By Andrew Sheng, special to The China Post
In the old days, technical books were read for one’s education, but they were so boring that you would fall asleep. You read novels instead for their drama, romance and excitement.
In this fast moving world where daily events are more thrilling than fiction, books like “More Money than God” by Sebastian Mallaby make you want to turn the next page.
Written by a former journalist, who today works for the U.S. Council for Foreign Relations, the book has combined blood and guts story-telling of the hedge fund industry with careful analysis like Sherlock Holmes, tracing meticulously how the industry works.
The narrative is so thrilling that when the author described the scene where the hedge funds took down Thailand in 1997, my hair stood on end.
I was a ringside witness but I had not known who was doing what and how they did it. If you want to know how hedge funds sniff out opportunities by talking to honest and naive central bankers who admit that they made policy mistakes and then make more money than God, read this book.
It is both a clinical analysis of how hedge funds emerged from nowhere to become the market movers of today, as well as a morality story that raises more questions than it is able to answer.
It may not be illegal (at least under existing law) to do a trade that tips a nation into abject poverty because there were tragic policy mistakes, but is it morally right to take home billions by accelerating the process of “creative destruction?” The central insight of the hedge fund industry is brilliant — it is that the academic finance theory is all wrong and that we all are naive to believe that the theory is right. Modern finance theory begins with the assumption that the market is efficient and knows best. The efficient market hypothesis is based on the view that it is not easy to beat the market. However, the hedge fund industry makes most money from the inefficiencies of the market. If you are not convinced, how between May 1980 and August 1998, the Tiger Fund earned an average of 31.7 percent per year after fees, beating the 12.7 percent return on the S&P500 index. The offshoots of the Tiger Fund, created by people who left the Fund to set up on their own, generated returns of 11.9 percent per year between 2000 and 2009, compared with the average of 5.3 percent per year for the S&P index. Mallaby takes the story from the 1949 creation of the first hedged fund by Alfred Winslow Jones to the emergence of a sophisticated and complex US$2 trillion industry.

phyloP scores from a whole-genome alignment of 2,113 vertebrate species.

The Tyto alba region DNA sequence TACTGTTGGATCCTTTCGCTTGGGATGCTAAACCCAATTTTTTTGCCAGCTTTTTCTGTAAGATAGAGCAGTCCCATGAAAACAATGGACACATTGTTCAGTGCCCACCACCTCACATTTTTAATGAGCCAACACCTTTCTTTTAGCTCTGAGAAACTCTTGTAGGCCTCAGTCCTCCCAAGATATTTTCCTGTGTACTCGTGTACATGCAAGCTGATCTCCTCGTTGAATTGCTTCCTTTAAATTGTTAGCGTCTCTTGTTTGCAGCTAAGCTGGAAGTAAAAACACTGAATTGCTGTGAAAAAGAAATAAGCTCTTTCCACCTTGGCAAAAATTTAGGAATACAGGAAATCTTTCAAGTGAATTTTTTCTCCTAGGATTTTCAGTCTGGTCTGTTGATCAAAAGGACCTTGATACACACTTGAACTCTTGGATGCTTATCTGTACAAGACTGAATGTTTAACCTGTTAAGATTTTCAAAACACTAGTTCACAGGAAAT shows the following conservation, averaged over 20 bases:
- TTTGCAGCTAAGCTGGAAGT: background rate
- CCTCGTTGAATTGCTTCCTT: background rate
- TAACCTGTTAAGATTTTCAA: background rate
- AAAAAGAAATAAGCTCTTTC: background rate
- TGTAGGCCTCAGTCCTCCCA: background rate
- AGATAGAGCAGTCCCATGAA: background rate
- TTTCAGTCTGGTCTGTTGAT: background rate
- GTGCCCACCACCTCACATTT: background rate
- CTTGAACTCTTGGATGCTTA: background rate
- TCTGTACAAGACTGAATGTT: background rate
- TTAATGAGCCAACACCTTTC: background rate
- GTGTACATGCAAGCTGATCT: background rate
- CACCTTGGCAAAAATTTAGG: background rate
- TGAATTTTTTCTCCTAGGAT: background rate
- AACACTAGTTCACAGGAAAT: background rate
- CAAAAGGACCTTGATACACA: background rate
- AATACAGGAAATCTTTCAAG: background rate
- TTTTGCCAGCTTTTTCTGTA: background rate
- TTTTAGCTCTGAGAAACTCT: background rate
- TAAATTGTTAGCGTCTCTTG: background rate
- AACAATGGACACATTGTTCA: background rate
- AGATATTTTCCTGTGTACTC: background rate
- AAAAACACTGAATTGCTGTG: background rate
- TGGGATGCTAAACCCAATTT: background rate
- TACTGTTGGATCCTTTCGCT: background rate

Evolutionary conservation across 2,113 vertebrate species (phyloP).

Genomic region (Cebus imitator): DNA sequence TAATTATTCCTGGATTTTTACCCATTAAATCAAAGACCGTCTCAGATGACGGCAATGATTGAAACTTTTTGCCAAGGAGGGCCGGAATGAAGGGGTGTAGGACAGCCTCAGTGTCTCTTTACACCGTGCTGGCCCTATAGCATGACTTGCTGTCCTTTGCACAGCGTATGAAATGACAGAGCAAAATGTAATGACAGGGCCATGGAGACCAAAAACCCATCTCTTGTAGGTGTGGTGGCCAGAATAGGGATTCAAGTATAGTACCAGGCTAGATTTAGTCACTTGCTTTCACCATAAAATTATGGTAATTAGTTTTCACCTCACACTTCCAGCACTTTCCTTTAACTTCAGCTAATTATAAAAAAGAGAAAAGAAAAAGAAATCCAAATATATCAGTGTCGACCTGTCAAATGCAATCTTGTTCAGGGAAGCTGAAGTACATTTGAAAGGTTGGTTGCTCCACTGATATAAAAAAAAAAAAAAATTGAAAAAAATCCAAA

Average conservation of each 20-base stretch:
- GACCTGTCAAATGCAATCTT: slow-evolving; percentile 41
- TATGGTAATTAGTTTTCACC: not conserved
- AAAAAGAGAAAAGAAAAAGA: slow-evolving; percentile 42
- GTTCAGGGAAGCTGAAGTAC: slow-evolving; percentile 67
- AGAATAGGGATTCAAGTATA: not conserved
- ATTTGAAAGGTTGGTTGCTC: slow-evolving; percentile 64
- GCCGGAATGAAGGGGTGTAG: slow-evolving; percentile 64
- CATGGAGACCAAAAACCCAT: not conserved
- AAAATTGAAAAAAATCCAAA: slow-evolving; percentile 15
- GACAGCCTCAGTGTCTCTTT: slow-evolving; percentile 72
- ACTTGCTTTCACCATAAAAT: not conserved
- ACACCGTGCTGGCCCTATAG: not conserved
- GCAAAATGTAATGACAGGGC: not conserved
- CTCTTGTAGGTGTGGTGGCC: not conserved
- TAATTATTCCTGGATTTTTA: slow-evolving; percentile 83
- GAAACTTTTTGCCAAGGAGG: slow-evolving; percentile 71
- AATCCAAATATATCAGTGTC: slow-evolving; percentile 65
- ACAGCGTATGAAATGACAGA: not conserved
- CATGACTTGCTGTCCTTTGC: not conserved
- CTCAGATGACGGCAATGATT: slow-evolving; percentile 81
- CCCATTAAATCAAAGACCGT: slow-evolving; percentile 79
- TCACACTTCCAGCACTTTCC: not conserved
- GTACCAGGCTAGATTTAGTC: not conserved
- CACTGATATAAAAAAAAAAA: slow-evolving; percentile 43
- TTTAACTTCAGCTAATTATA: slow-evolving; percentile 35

He weaves a wondrous tale of how tribal and interconnected the industry became as it emerged. Nobel Laureate Paul Samuelson, famous for arguing that randomly chosen stock selection would beat professionally managed mutual funds, was a founder investor of the Commodities Corporation, one of the first “quants” to use computer analysis to trade commodities. The Commodities Corporation was the nursery for three future hedge fund giants, Bruce Kovner (Caxton), Paul Tudor Jones Tudor Investments) and Louis Bacon of Moore Capital.
Louis Bacon had connections with two of the Big Three in the early 1990s, being related by marriage to Julian Robertson (Tiger Funds) and worked briefly with Michael Steinhardt. The last of the Big Three is George Soros (Quantum Fund), who became famous as the man who made US$1 billion speculating in sterling and has become a philosopher/philanthropist.
Many of these funds were involved during the speculative raids on Asian currencies during the 1997/98 Asian crisis and it is likely that many of them are having a food fest in Europe right now.